Human InterestThe Northern Westchester Examiner

World War II Internment Camp Survivor Tells His Childhood Story

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Kenji Ima looking at his teddy bear and his childhood artwork created over 80 years ago while he was living at an American internment camp in Idaho.

Kenji Ima was only four years old when he and his family were ordered to leave their Seattle home, all their possessions and the hotel they owned, and were sent to Minidoka, an American internment camp in Idaho.

The United States’ involvement in World War II had just begun following the bombing of Pearl Harbor by the Japanese, and soon after the U.S. government forcibly incarcerated more than 120,000 people of Japanese descent, housing them at 75 different camps nationwide. Minidoka housed over 13,000 Japanese Americans.

Ima, 85, still remembers the pervasive smell of sage brush in the Idaho desert along with breathing air saturated with dust as he, his brother and parents struggled to live a normal life in one bare, dimly-lit room with a potbelly stove for heat and thin cots to sleep on.

“No one knew what would happen to us,” Ima recalled. “We knew we had been incarcerated without due process, maybe they would shoot us or send us back to Japan or even to another camp.”

Ima, a third-generation American, will be speaking publicly about his three years as a child living at Minidoka and being a camp survivor on Wednesday, June 7 at the Hudson Valley Books for Humanity in Ossining at 7 p.m. The program, “In Conversation with Kenji Ima, WWII Camp Survivor,” will start with teen members of The Bittermelon, a local support group helping youth and families of Asian-American identities. Ima’s daughter, Kim Ima, will join her father for a talk, followed by questions from the audience.

Uncertainty and despair were prevalent for those living in the internment camps that operated from 1942 to 1945. Vivid images of the camp for Ima include the large expanse of some 500 tar-papered buildings forming blocks, each block having 12 barracks for living quarters.

“We were four of us in one room that measured about 15 by 15 feet,” Ima said. “There was no insulation and it was very cold in the winter.”

Ima said each block was like a small village and there was a public bathhouse to shower and to wash clothes and a huge mess hall where all the families would eat. Ima’s father was a cook at one of the mess halls.

Constant reminders that they were prisoners included high barbed wire fencing, guard houses and soldiers with machine guns.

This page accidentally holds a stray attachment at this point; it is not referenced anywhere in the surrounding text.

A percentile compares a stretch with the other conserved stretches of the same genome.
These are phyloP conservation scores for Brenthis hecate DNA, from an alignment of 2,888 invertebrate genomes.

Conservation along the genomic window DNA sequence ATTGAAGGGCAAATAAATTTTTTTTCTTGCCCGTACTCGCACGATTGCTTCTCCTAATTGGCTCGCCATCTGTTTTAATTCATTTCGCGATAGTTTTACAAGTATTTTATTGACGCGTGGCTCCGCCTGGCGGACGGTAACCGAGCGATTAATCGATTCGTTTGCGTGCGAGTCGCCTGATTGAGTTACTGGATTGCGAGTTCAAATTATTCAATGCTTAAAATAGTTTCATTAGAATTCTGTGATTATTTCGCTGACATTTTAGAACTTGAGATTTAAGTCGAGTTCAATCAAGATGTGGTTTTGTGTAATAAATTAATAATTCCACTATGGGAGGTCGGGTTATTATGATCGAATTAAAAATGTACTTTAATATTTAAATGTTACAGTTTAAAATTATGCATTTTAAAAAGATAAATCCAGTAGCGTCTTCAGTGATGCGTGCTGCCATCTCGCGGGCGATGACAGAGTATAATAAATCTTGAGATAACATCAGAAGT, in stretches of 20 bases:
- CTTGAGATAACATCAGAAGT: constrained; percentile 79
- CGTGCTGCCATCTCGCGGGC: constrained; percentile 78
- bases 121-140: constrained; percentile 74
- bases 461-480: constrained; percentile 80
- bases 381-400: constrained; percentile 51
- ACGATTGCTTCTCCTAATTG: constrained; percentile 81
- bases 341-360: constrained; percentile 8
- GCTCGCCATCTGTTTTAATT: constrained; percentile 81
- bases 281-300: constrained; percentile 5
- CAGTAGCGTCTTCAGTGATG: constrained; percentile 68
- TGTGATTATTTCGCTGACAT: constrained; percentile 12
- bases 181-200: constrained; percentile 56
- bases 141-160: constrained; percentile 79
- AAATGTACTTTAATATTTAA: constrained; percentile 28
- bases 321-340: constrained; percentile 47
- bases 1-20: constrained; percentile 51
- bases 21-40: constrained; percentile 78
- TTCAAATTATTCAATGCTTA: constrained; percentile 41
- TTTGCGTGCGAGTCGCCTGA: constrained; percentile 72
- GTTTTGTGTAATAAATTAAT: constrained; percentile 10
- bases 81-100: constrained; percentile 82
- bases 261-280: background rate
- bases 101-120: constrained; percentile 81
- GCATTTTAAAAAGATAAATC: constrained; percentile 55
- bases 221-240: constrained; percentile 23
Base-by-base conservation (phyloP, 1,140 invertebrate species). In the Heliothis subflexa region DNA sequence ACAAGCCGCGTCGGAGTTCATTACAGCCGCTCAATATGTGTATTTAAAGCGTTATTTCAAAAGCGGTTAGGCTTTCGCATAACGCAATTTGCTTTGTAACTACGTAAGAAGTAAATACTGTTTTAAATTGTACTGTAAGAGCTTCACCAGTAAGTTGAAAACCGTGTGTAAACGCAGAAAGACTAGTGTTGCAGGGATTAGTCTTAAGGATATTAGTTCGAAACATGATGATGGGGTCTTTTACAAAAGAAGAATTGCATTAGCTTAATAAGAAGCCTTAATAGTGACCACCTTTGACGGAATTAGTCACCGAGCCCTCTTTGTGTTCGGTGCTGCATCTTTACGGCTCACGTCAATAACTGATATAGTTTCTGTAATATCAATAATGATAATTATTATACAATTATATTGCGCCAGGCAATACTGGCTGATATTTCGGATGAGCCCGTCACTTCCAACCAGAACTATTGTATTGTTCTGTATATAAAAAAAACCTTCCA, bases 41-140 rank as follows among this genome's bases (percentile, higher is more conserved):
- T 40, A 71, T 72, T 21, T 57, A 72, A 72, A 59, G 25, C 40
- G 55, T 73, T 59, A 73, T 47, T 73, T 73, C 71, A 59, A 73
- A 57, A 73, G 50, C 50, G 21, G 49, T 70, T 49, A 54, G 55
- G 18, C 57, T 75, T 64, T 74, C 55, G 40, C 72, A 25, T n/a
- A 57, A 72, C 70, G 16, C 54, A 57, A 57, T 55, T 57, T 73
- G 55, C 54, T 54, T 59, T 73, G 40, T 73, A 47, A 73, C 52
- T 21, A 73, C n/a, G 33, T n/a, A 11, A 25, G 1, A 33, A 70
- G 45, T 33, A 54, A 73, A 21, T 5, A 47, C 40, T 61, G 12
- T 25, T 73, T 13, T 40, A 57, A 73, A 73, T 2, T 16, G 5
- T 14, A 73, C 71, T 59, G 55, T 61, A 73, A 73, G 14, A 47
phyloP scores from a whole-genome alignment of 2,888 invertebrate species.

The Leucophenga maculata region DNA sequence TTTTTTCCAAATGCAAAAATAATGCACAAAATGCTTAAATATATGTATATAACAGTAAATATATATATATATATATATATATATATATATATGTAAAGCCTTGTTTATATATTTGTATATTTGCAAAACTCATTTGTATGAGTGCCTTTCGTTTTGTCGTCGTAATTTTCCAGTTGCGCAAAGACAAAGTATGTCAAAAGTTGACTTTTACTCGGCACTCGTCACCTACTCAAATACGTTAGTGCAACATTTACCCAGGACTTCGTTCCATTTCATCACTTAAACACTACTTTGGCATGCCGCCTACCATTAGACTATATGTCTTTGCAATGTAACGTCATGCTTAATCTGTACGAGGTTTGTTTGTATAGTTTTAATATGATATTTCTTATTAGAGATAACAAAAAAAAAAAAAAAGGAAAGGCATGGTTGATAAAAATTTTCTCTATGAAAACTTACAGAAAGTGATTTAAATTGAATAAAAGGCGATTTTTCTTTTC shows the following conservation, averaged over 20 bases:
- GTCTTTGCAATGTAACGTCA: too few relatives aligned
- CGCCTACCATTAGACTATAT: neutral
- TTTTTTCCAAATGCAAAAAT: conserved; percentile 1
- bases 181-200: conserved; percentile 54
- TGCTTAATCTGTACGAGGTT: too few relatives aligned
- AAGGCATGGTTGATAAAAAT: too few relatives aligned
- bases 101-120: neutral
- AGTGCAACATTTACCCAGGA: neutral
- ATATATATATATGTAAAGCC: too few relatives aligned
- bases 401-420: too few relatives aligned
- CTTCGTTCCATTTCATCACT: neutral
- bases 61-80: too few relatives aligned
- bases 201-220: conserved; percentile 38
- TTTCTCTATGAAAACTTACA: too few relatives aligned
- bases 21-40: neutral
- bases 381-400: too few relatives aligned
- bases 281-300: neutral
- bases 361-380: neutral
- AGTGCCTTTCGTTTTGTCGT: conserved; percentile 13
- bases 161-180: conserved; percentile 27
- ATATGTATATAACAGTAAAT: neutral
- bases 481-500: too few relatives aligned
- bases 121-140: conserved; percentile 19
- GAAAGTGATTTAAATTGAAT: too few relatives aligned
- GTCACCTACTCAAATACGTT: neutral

But life for a four-year old in an American internment camp wasn’t all terrible.

“There were lots of kids to play with and we had a lot of free time,” Ima said. “There was, for children, a sense of freedom.”

Youngsters attended school and Minidoka residents formed baseball teams, musical groups and holiday events, and produced a camp newspaper.

When his family moved back to Seattle after the war, they were able to continue to run their hotel. But Ima said there was still very strong anti-Asian sentiment.

“It was my home and we were seeing signs on shops and in the grocery store that said ‘No Japs Allowed.’ My brother and I felt we weren’t welcome but we had to learn to get along. We also had to be careful because we never knew what would happen to us if we overstepped some line.”

Ima, a San Diego resident, went on to became a sociologist and currently works with immigrants trying to assimilate into American communities. He said today’s racial prejudices target not only Asians but all people whose skin is not white.

“The whole issue of whiteness being preferential has seen a rise to anti-Asian and anti-Black sentiment,” he said. “Even today, although I am third-generation American, people still ask me where I am really from. My experience of being incarcerated tells me that there are still so many ways people disregard the rights of others.”

Kim Ima, who lives in Ossining, wrote “The Interlude,” a play based on her father’s childhood experience, which was performed in 2004 at La MaMa Theatre in New York City. Performances were also held at history classes at the Bronx High School for Writing and the Creative Arts serving Black, Hispanic and Arab American students.

Ima’s daughter, Kim, is an active member of the New York Chapter of the Day of Remembrance, a national organization created to mark President Franklin D. Roosevelt’s Executive Order 9066 in February 1942, authorizing the U.S. military to forcibly incarcerate Americans of Japanese descent.

“The important message is to remember the past and not to make the same mistake again,” Kenji Ima said. “Keeping Americans free is a constant battle, and if you’re not careful a fascist country could emerge.”

Hudson Valley Books for Humanity is located at 67 Central Ave. in Ossining. For more information, call 914-847-0773 or visit


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